Elevated creatine phosphokinase levels associated with linezolid therapy

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Abstract

Purpose

A case of elevated creatine phosphokinase (CPK) levels associated with linezolid therapy in a patient on chronic antihyperlipidemic therapy is presented.

Summary

A 79-year-old Caucasian man with a primary diagnosis of acute hemoptysis secondary to pneumonia was admitted to the medical–surgical intensive care unit. A chest radiograph showed a large, right, lower-lobe infiltrate with alveolar consolidation. The patient's medical history included hyperlipidemia that was chronically treated with lovastatin and gemfibrozil. Methicillin-resistant Staphylococcus aureus (MRSA) pneumonia was suspected and confirmed. Vancomycin 1 g i.v. every 12 hours was administered for approximately 10 days into the admission and switched to linezolid 600 mg i.v. every 12 hours after a lack of response to vancomycin. On hospital day 11, the patient's CPK concentration was 47 units/L. Seven days later, his CPK concentration was 2584 units/L and his lovastatin and gemfibrozil were discontinued on that day. The patient's CPK concentration peaked at 5369 units/L on the following day, and linezolid was discontinued at that point. One week later, his CPK concentration was 28 units/L. Approximately two weeks after the patient's CPK levels normalized, he developed numerous complications. The patient died as a result of respiratory failure 11 days after being extubated, which occurred about 38 days after his admission. Although concomitant use of statins and gemfibrozil is known to increase the risk for CPK elevations, the continued rise in CPK levels after discontinuation of antihyperlipidemic therapy and the rapid time course for normalization after linezolid discontinuation are more consistent with an event associated with linezolid initiation.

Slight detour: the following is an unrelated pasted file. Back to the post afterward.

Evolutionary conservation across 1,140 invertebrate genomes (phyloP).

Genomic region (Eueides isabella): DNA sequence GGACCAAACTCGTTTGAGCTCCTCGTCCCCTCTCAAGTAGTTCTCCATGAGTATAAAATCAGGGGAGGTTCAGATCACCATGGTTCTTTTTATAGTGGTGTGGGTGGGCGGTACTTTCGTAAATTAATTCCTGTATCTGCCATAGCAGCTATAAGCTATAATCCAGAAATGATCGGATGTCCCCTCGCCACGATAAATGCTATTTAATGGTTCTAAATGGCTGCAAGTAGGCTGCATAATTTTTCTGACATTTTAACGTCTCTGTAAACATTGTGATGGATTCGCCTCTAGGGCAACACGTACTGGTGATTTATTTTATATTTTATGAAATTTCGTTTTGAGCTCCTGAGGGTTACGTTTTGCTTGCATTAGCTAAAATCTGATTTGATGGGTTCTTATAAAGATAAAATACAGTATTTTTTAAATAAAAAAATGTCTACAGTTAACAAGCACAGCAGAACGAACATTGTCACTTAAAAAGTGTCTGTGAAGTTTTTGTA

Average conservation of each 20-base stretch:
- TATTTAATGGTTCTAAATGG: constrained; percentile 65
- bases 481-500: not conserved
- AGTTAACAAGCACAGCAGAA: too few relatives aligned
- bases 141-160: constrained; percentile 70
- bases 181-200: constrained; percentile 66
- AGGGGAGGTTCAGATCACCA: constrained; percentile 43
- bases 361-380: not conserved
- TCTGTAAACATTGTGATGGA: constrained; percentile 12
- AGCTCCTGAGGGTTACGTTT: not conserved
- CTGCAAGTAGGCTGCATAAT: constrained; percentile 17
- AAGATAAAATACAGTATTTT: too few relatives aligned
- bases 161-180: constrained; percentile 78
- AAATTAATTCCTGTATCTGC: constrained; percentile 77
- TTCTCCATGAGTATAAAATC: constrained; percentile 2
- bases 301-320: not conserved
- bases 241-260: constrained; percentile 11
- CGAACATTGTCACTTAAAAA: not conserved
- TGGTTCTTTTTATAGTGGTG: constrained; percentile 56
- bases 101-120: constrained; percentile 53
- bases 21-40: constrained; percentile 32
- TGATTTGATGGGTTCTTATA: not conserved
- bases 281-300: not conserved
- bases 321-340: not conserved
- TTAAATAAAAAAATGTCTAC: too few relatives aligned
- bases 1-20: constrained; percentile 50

Conclusion

A patient on chronic antihyperlipidemic therapy developed elevated CPK levels after receiving linezolid for the treatment of MRSA pneumonia.

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